Christmas (as in “the 12 days of”) doesn’t officially end until Wednesday night, January 5th, but as far as I’m concerned tonight – Tenth Night, if you will – is when the festive season ends in practical terms. (No sign of lords a-leaping here!) The tree has been taken down, and tomorrow morning I will be back in the office. The Eleventh and Twelfth Days of Christmas are, for me and many others, just another working day.
Not that I’m complaining, mind you, as plenty of people I know have been working for at least part of the holiday period. But there is always something bittersweet for me about reaching the end of the Christmas season, as it is the one time of year where I can enjoy an extended period with the family without the pressure of having lots of things to do or places to go.
Pre-kids, Christmases were very different affairs. Traditionally, we would go to my parents on Christmas Eve, gorge ourselves on food for three days, and then drive straight down to Dorset to do the same with Heather’s mum and Allan. Exhausted and considerably heavier, we would then return home the day before New Year’s Eve, when we would go to a party somewhere which would last until the small hours in the way that any party involving a quorum of 20-somethings and copious amounts of booze is wont to do. By the time we woke up the following morning and ventured to a pub for some suitably heavy food to soak up the remaining alcohol, it was pretty much time to go back to work and start detoxing.
Nowadays, as any parent will know, with two young boys life is more regimented and considerably more sedate. Pre-Christmas is all about spending hours wrapping a mountain of toys, which will all be opened in a matter of minutes on Christmas Day, leaving you wondering why you bothered. Late nights and lie-ins become early nights and up-at-some-God-forsaken hour mornings. My family now comes to us, and we just pop down to see Heather’s mum for the day, leaving us much more time to ourselves.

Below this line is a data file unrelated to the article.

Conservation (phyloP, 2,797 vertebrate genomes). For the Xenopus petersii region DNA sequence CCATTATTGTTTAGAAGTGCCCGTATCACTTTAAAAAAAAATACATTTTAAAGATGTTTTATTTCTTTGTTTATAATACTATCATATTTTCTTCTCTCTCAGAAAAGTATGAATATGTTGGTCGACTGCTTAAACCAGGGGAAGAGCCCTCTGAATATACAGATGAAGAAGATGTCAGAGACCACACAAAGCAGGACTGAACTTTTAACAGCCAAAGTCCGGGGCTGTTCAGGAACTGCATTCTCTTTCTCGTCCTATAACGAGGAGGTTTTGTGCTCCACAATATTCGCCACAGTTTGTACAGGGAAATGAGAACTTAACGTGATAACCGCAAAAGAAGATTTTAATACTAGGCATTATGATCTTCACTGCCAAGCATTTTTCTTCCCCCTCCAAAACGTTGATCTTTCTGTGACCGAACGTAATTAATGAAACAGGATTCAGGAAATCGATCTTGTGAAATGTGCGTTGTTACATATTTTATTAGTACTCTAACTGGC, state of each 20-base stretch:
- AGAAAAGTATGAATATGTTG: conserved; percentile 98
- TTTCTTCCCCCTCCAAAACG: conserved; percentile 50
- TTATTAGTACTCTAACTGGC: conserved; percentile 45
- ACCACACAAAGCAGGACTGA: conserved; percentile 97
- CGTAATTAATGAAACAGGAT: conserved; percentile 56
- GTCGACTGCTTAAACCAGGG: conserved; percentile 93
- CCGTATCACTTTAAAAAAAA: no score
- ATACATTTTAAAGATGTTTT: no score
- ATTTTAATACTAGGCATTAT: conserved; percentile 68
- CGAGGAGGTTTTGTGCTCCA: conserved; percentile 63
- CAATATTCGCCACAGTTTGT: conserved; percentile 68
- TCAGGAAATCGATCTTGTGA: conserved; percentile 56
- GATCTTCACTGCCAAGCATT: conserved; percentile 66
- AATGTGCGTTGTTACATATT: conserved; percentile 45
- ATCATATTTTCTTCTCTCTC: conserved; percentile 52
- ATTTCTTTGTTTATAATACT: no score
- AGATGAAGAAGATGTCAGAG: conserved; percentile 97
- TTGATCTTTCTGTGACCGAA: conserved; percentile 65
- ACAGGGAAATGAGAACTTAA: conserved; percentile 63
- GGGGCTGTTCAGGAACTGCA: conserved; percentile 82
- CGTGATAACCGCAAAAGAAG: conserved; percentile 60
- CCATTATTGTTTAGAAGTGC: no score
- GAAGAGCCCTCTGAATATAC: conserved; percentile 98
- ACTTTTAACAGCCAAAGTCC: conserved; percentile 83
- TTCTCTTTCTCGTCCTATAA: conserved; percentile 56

And New Year becomes an entirely more sober – well, less drunken, at least – affair. This year, the highlight of our evening was the all too rare opportunity to play board games and indulge in adult conversation with friends beyond 11pm. (I am happy to report that, despite a five-year hiatus, Heather and I maintained our unbeaten record at Pictionary. Yay, us!) And, of course, the moment the midnight chimes of Big Ben have finished everyone starts shuffling their feet and wondering how early they can go home to bed without appearing impolite.
Again, I’m not complaining. Far from it. The reality of Christmas is very different to how it used to be, but not in a bad way. It’s actually quite gratifying to watch it revolve around the boys, to whom it means so much more than mince pies, eggnog and “did you keep the receipt for that?” (By the way, does anyone still drink eggnog?) And that period of a week or so between the aftermath of Christmas and the return to work – when we have nothing in particular to do other than have fun as a family, see friends and generally deal with each day spontaneously – is lovely. I have spent more time with Toby this week than I would otherwise do in an average month. And I had the free time to take Isaac out on a father/son adventure, which we both loved.
Anyhow, it’s back to reality tomorrow. Only 51 weeks before it all kicks off again …